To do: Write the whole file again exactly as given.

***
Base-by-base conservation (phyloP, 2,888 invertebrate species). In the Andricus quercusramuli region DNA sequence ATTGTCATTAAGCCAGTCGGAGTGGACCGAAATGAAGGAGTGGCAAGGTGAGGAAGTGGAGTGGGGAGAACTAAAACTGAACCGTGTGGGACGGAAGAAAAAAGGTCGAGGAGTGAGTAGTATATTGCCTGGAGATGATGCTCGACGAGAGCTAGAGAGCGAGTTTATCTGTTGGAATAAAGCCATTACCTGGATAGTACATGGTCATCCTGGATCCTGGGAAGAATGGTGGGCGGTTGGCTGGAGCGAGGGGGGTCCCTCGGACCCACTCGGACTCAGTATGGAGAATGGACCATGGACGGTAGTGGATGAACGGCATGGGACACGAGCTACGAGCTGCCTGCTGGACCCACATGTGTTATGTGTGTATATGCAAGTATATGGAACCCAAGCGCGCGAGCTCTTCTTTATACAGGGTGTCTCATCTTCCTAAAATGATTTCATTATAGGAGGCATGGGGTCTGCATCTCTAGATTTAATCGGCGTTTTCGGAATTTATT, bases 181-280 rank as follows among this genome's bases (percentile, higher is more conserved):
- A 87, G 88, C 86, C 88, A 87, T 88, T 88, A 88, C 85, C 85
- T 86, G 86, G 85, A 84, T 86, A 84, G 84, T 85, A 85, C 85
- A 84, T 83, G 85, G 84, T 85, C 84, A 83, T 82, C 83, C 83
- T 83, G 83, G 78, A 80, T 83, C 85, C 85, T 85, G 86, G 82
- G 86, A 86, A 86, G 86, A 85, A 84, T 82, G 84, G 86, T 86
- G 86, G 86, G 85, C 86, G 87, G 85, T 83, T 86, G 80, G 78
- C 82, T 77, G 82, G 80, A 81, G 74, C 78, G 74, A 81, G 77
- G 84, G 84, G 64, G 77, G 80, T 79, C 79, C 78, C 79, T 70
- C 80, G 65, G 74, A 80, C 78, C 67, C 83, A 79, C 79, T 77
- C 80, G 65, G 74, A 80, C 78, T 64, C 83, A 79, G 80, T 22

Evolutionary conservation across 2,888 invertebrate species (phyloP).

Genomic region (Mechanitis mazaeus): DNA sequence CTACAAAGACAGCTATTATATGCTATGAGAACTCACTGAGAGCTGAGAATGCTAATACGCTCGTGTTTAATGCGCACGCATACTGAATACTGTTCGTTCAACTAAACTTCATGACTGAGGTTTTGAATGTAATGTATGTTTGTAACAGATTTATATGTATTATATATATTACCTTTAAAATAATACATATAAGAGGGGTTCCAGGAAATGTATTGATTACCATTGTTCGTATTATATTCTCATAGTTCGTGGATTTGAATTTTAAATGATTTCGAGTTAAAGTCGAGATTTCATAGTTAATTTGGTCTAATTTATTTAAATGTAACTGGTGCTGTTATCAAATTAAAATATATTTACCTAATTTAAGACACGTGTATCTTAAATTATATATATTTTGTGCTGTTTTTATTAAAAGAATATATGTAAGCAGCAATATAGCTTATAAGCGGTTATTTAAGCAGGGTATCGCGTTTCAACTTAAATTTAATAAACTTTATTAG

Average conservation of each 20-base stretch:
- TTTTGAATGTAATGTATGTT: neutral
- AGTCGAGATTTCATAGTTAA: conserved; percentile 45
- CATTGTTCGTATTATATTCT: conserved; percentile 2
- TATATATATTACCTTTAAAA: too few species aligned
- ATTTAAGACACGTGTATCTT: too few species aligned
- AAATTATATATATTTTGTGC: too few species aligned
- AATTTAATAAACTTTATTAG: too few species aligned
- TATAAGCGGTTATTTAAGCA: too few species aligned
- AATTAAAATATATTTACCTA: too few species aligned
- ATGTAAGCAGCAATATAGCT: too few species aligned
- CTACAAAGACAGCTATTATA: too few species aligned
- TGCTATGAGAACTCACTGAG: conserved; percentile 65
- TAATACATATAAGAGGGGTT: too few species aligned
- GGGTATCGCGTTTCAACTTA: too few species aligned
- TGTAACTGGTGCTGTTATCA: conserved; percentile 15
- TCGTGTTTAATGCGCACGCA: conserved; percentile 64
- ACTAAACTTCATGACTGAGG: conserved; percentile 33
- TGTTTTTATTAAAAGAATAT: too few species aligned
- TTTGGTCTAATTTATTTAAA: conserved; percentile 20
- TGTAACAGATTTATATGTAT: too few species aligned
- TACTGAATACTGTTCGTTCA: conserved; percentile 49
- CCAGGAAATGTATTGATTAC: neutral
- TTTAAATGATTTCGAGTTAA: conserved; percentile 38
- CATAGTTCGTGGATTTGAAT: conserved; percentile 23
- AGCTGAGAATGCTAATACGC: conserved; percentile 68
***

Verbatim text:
Base-by-base conservation (phyloP, 2,888 invertebrate species). In the Andricus quercusramuli region DNA sequence ATTGTCATTAAGCCAGTCGGAGTGGACCGAAATGAAGGAGTGGCAAGGTGAGGAAGTGGAGTGGGGAGAACTAAAACTGAACCGTGTGGGACGGAAGAAAAAAGGTCGAGGAGTGAGTAGTATATTGCCTGGAGATGATGCTCGACGAGAGCTAGAGAGCGAGTTTATCTGTTGGAATAAAGCCATTACCTGGATAGTACATGGTCATCCTGGATCCTGGGAAGAATGGTGGGCGGTTGGCTGGAGCGAGGGGGGTCCCTCGGACCCACTCGGACTCAGTATGGAGAATGGACCATGGACGGTAGTGGATGAACGGCATGGGACACGAGCTACGAGCTGCCTGCTGGACCCACATGTGTTATGTGTGTATATGCAAGTATATGGAACCCAAGCGCGCGAGCTCTTCTTTATACAGGGTGTCTCATCTTCCTAAAATGATTTCATTATAGGAGGCATGGGGTCTGCATCTCTAGATTTAATCGGCGTTTTCGGAATTTATT, bases 181-280 rank as follows among this genome's bases (percentile, higher is more conserved):
- A 87, G 88, C 86, C 88, A 87, T 88, T 88, A 88, C 85, C 85
- T 86, G 86, G 85, A 84, T 86, A 84, G 84, T 85, A 85, C 85
- A 84, T 83, G 85, G 84, T 85, C 84, A 83, T 82, C 83, C 83
- T 83, G 83, G 78, A 80, T 83, C 85, C 85, T 85, G 86, G 82
- G 86, A 86, A 86, G 86, A 85, A 84, T 82, G 84, G 86, T 86
- G 86, G 86, G 85, C 86, G 87, G 85, T 83, T 86, G 80, G 78
- C 82, T 77, G 82, G 80, A 81, G 74, C 78, G 74, A 81, G 77
- G 84, G 84, G 64, G 77, G 80, T 79, C 79, C 78, C 79, T 70
- C 80, G 65, G 74, A 80, C 78, C 67, C 83, A 79, C 79, T 77
- C 80, G 65, G 74, A 80, C 78, T 64, C 83, A 79, G 80, T 22

Evolutionary conservation across 2,888 invertebrate species (phyloP).

Genomic region (Mechanitis mazaeus): DNA sequence CTACAAAGACAGCTATTATATGCTATGAGAACTCACTGAGAGCTGAGAATGCTAATACGCTCGTGTTTAATGCGCACGCATACTGAATACTGTTCGTTCAACTAAACTTCATGACTGAGGTTTTGAATGTAATGTATGTTTGTAACAGATTTATATGTATTATATATATTACCTTTAAAATAATACATATAAGAGGGGTTCCAGGAAATGTATTGATTACCATTGTTCGTATTATATTCTCATAGTTCGTGGATTTGAATTTTAAATGATTTCGAGTTAAAGTCGAGATTTCATAGTTAATTTGGTCTAATTTATTTAAATGTAACTGGTGCTGTTATCAAATTAAAATATATTTACCTAATTTAAGACACGTGTATCTTAAATTATATATATTTTGTGCTGTTTTTATTAAAAGAATATATGTAAGCAGCAATATAGCTTATAAGCGGTTATTTAAGCAGGGTATCGCGTTTCAACTTAAATTTAATAAACTTTATTAG

Average conservation of each 20-base stretch:
- TTTTGAATGTAATGTATGTT: neutral
- AGTCGAGATTTCATAGTTAA: conserved; percentile 45
- CATTGTTCGTATTATATTCT: conserved; percentile 2
- TATATATATTACCTTTAAAA: too few species aligned
- ATTTAAGACACGTGTATCTT: too few species aligned
- AAATTATATATATTTTGTGC: too few species aligned
- AATTTAATAAACTTTATTAG: too few species aligned
- TATAAGCGGTTATTTAAGCA: too few species aligned
- AATTAAAATATATTTACCTA: too few species aligned
- ATGTAAGCAGCAATATAGCT: too few species aligned
- CTACAAAGACAGCTATTATA: too few species aligned
- TGCTATGAGAACTCACTGAG: conserved; percentile 65
- TAATACATATAAGAGGGGTT: too few species aligned
- GGGTATCGCGTTTCAACTTA: too few species aligned
- TGTAACTGGTGCTGTTATCA: conserved; percentile 15
- TCGTGTTTAATGCGCACGCA: conserved; percentile 64
- ACTAAACTTCATGACTGAGG: conserved; percentile 33
- TGTTTTTATTAAAAGAATAT: too few species aligned
- TTTGGTCTAATTTATTTAAA: conserved; percentile 20
- TGTAACAGATTTATATGTAT: too few species aligned
- TACTGAATACTGTTCGTTCA: conserved; percentile 49
- CCAGGAAATGTATTGATTAC: neutral
- TTTAAATGATTTCGAGTTAA: conserved; percentile 38
- CATAGTTCGTGGATTTGAAT: conserved; percentile 23
- AGCTGAGAATGCTAATACGC: conserved; percentile 68